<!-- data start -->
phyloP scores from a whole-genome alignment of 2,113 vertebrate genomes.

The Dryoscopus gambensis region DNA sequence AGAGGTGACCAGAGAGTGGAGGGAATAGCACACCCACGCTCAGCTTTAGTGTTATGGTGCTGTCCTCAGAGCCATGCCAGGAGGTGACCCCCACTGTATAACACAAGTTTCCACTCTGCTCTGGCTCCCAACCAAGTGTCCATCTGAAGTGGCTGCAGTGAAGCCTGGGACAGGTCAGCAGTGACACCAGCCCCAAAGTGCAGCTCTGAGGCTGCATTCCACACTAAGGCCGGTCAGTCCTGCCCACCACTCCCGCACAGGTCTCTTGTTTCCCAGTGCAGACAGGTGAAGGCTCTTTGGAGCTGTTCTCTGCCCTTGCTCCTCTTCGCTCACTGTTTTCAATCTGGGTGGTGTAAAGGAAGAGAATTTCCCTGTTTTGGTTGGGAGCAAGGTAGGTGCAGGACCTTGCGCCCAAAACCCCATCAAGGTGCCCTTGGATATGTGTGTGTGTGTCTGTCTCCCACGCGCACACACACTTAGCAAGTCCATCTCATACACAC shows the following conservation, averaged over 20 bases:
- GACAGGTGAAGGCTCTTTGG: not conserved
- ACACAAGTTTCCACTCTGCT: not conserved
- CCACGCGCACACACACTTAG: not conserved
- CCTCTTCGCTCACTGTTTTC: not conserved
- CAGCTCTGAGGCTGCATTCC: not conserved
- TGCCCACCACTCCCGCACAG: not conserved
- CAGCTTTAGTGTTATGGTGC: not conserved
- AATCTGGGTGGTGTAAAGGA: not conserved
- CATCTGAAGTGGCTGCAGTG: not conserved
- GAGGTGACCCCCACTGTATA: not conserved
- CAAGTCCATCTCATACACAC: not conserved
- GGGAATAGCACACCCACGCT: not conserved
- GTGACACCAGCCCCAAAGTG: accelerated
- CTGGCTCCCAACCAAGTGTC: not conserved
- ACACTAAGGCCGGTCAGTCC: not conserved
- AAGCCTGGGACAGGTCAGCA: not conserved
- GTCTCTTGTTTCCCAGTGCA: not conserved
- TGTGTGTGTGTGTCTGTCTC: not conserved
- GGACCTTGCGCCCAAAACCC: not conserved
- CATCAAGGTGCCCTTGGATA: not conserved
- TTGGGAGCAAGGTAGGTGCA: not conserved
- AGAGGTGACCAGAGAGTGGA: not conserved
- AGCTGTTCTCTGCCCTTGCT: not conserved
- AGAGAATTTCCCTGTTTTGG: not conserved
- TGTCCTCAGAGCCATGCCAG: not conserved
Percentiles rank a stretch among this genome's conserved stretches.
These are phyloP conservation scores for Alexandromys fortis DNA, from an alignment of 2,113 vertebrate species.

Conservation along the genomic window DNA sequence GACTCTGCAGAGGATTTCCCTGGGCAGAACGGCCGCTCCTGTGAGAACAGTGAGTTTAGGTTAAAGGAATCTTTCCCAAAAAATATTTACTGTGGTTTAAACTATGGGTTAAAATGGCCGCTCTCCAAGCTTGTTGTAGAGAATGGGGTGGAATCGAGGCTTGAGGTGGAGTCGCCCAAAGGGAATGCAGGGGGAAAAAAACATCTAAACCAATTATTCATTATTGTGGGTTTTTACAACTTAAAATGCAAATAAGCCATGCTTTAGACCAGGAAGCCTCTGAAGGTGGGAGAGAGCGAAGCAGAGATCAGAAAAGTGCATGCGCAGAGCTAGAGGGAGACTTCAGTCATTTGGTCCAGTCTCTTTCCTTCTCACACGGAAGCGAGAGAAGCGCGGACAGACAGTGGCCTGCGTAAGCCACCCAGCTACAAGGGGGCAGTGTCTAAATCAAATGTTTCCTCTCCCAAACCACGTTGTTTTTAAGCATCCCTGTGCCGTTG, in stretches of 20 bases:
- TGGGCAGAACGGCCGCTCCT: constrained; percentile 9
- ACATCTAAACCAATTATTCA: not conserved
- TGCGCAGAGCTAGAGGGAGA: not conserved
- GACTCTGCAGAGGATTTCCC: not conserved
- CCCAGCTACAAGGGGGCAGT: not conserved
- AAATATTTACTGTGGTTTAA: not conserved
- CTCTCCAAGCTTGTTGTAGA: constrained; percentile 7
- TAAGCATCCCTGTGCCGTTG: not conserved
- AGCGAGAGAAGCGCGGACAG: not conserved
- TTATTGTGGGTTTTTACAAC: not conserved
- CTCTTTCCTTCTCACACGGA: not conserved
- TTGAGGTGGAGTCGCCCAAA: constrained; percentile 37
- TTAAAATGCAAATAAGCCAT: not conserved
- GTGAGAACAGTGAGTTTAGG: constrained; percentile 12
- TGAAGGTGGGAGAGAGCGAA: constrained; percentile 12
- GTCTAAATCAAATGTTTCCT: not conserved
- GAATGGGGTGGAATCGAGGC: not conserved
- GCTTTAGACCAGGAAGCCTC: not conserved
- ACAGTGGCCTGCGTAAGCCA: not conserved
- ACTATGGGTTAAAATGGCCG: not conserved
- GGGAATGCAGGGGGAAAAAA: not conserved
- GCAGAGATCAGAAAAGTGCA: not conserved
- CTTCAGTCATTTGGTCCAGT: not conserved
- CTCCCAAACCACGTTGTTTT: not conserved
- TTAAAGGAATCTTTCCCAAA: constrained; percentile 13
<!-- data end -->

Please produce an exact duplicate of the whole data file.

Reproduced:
phyloP scores from a whole-genome alignment of 2,113 vertebrate genomes.

The Dryoscopus gambensis region DNA sequence AGAGGTGACCAGAGAGTGGAGGGAATAGCACACCCACGCTCAGCTTTAGTGTTATGGTGCTGTCCTCAGAGCCATGCCAGGAGGTGACCCCCACTGTATAACACAAGTTTCCACTCTGCTCTGGCTCCCAACCAAGTGTCCATCTGAAGTGGCTGCAGTGAAGCCTGGGACAGGTCAGCAGTGACACCAGCCCCAAAGTGCAGCTCTGAGGCTGCATTCCACACTAAGGCCGGTCAGTCCTGCCCACCACTCCCGCACAGGTCTCTTGTTTCCCAGTGCAGACAGGTGAAGGCTCTTTGGAGCTGTTCTCTGCCCTTGCTCCTCTTCGCTCACTGTTTTCAATCTGGGTGGTGTAAAGGAAGAGAATTTCCCTGTTTTGGTTGGGAGCAAGGTAGGTGCAGGACCTTGCGCCCAAAACCCCATCAAGGTGCCCTTGGATATGTGTGTGTGTGTCTGTCTCCCACGCGCACACACACTTAGCAAGTCCATCTCATACACAC shows the following conservation, averaged over 20 bases:
- GACAGGTGAAGGCTCTTTGG: not conserved
- ACACAAGTTTCCACTCTGCT: not conserved
- CCACGCGCACACACACTTAG: not conserved
- CCTCTTCGCTCACTGTTTTC: not conserved
- CAGCTCTGAGGCTGCATTCC: not conserved
- TGCCCACCACTCCCGCACAG: not conserved
- CAGCTTTAGTGTTATGGTGC: not conserved
- AATCTGGGTGGTGTAAAGGA: not conserved
- CATCTGAAGTGGCTGCAGTG: not conserved
- GAGGTGACCCCCACTGTATA: not conserved
- CAAGTCCATCTCATACACAC: not conserved
- GGGAATAGCACACCCACGCT: not conserved
- GTGACACCAGCCCCAAAGTG: accelerated
- CTGGCTCCCAACCAAGTGTC: not conserved
- ACACTAAGGCCGGTCAGTCC: not conserved
- AAGCCTGGGACAGGTCAGCA: not conserved
- GTCTCTTGTTTCCCAGTGCA: not conserved
- TGTGTGTGTGTGTCTGTCTC: not conserved
- GGACCTTGCGCCCAAAACCC: not conserved
- CATCAAGGTGCCCTTGGATA: not conserved
- TTGGGAGCAAGGTAGGTGCA: not conserved
- AGAGGTGACCAGAGAGTGGA: not conserved
- AGCTGTTCTCTGCCCTTGCT: not conserved
- AGAGAATTTCCCTGTTTTGG: not conserved
- TGTCCTCAGAGCCATGCCAG: not conserved
Percentiles rank a stretch among this genome's conserved stretches.
These are phyloP conservation scores for Alexandromys fortis DNA, from an alignment of 2,113 vertebrate species.

Conservation along the genomic window DNA sequence GACTCTGCAGAGGATTTCCCTGGGCAGAACGGCCGCTCCTGTGAGAACAGTGAGTTTAGGTTAAAGGAATCTTTCCCAAAAAATATTTACTGTGGTTTAAACTATGGGTTAAAATGGCCGCTCTCCAAGCTTGTTGTAGAGAATGGGGTGGAATCGAGGCTTGAGGTGGAGTCGCCCAAAGGGAATGCAGGGGGAAAAAAACATCTAAACCAATTATTCATTATTGTGGGTTTTTACAACTTAAAATGCAAATAAGCCATGCTTTAGACCAGGAAGCCTCTGAAGGTGGGAGAGAGCGAAGCAGAGATCAGAAAAGTGCATGCGCAGAGCTAGAGGGAGACTTCAGTCATTTGGTCCAGTCTCTTTCCTTCTCACACGGAAGCGAGAGAAGCGCGGACAGACAGTGGCCTGCGTAAGCCACCCAGCTACAAGGGGGCAGTGTCTAAATCAAATGTTTCCTCTCCCAAACCACGTTGTTTTTAAGCATCCCTGTGCCGTTG, in stretches of 20 bases:
- TGGGCAGAACGGCCGCTCCT: constrained; percentile 9
- ACATCTAAACCAATTATTCA: not conserved
- TGCGCAGAGCTAGAGGGAGA: not conserved
- GACTCTGCAGAGGATTTCCC: not conserved
- CCCAGCTACAAGGGGGCAGT: not conserved
- AAATATTTACTGTGGTTTAA: not conserved
- CTCTCCAAGCTTGTTGTAGA: constrained; percentile 7
- TAAGCATCCCTGTGCCGTTG: not conserved
- AGCGAGAGAAGCGCGGACAG: not conserved
- TTATTGTGGGTTTTTACAAC: not conserved
- CTCTTTCCTTCTCACACGGA: not conserved
- TTGAGGTGGAGTCGCCCAAA: constrained; percentile 37
- TTAAAATGCAAATAAGCCAT: not conserved
- GTGAGAACAGTGAGTTTAGG: constrained; percentile 12
- TGAAGGTGGGAGAGAGCGAA: constrained; percentile 12
- GTCTAAATCAAATGTTTCCT: not conserved
- GAATGGGGTGGAATCGAGGC: not conserved
- GCTTTAGACCAGGAAGCCTC: not conserved
- ACAGTGGCCTGCGTAAGCCA: not conserved
- ACTATGGGTTAAAATGGCCG: not conserved
- GGGAATGCAGGGGGAAAAAA: not conserved
- GCAGAGATCAGAAAAGTGCA: not conserved
- CTTCAGTCATTTGGTCCAGT: not conserved
- CTCCCAAACCACGTTGTTTT: not conserved
- TTAAAGGAATCTTTCCCAAA: constrained; percentile 13